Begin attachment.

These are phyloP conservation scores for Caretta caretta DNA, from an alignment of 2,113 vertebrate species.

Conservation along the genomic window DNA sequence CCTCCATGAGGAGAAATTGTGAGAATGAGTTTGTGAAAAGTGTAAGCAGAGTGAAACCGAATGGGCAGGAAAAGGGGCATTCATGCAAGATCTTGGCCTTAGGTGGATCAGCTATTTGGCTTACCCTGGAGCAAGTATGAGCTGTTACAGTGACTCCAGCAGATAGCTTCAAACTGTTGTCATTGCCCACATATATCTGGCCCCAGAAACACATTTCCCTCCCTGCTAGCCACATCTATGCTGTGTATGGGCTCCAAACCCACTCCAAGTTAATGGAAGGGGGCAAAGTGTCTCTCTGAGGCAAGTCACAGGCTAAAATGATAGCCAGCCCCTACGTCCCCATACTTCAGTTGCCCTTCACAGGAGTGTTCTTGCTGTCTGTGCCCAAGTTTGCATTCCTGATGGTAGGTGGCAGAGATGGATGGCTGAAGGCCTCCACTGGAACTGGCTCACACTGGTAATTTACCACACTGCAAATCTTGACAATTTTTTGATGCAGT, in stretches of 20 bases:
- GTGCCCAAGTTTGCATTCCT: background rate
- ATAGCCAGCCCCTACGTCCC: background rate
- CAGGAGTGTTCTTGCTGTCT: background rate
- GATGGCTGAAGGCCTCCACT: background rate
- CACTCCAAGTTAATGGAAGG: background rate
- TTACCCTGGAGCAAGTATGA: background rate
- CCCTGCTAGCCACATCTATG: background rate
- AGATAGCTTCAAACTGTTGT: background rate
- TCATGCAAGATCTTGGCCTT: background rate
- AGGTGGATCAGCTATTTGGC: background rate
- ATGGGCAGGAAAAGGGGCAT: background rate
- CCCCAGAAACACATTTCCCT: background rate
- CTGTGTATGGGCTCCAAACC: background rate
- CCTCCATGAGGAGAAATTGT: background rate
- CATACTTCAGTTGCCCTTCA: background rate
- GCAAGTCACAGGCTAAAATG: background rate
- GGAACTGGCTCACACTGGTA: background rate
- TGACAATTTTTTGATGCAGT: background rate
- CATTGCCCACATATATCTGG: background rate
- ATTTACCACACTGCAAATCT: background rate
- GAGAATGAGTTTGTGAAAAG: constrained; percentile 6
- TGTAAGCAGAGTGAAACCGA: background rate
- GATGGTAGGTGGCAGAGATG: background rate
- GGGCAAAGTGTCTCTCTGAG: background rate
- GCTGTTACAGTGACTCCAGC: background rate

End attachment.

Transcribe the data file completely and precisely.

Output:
These are phyloP conservation scores for Caretta caretta DNA, from an alignment of 2,113 vertebrate species.

Conservation along the genomic window DNA sequence CCTCCATGAGGAGAAATTGTGAGAATGAGTTTGTGAAAAGTGTAAGCAGAGTGAAACCGAATGGGCAGGAAAAGGGGCATTCATGCAAGATCTTGGCCTTAGGTGGATCAGCTATTTGGCTTACCCTGGAGCAAGTATGAGCTGTTACAGTGACTCCAGCAGATAGCTTCAAACTGTTGTCATTGCCCACATATATCTGGCCCCAGAAACACATTTCCCTCCCTGCTAGCCACATCTATGCTGTGTATGGGCTCCAAACCCACTCCAAGTTAATGGAAGGGGGCAAAGTGTCTCTCTGAGGCAAGTCACAGGCTAAAATGATAGCCAGCCCCTACGTCCCCATACTTCAGTTGCCCTTCACAGGAGTGTTCTTGCTGTCTGTGCCCAAGTTTGCATTCCTGATGGTAGGTGGCAGAGATGGATGGCTGAAGGCCTCCACTGGAACTGGCTCACACTGGTAATTTACCACACTGCAAATCTTGACAATTTTTTGATGCAGT, in stretches of 20 bases:
- GTGCCCAAGTTTGCATTCCT: background rate
- ATAGCCAGCCCCTACGTCCC: background rate
- CAGGAGTGTTCTTGCTGTCT: background rate
- GATGGCTGAAGGCCTCCACT: background rate
- CACTCCAAGTTAATGGAAGG: background rate
- TTACCCTGGAGCAAGTATGA: background rate
- CCCTGCTAGCCACATCTATG: background rate
- AGATAGCTTCAAACTGTTGT: background rate
- TCATGCAAGATCTTGGCCTT: background rate
- AGGTGGATCAGCTATTTGGC: background rate
- ATGGGCAGGAAAAGGGGCAT: background rate
- CCCCAGAAACACATTTCCCT: background rate
- CTGTGTATGGGCTCCAAACC: background rate
- CCTCCATGAGGAGAAATTGT: background rate
- CATACTTCAGTTGCCCTTCA: background rate
- GCAAGTCACAGGCTAAAATG: background rate
- GGAACTGGCTCACACTGGTA: background rate
- TGACAATTTTTTGATGCAGT: background rate
- CATTGCCCACATATATCTGG: background rate
- ATTTACCACACTGCAAATCT: background rate
- GAGAATGAGTTTGTGAAAAG: constrained; percentile 6
- TGTAAGCAGAGTGAAACCGA: background rate
- GATGGTAGGTGGCAGAGATG: background rate
- GGGCAAAGTGTCTCTCTGAG: background rate
- GCTGTTACAGTGACTCCAGC: background rate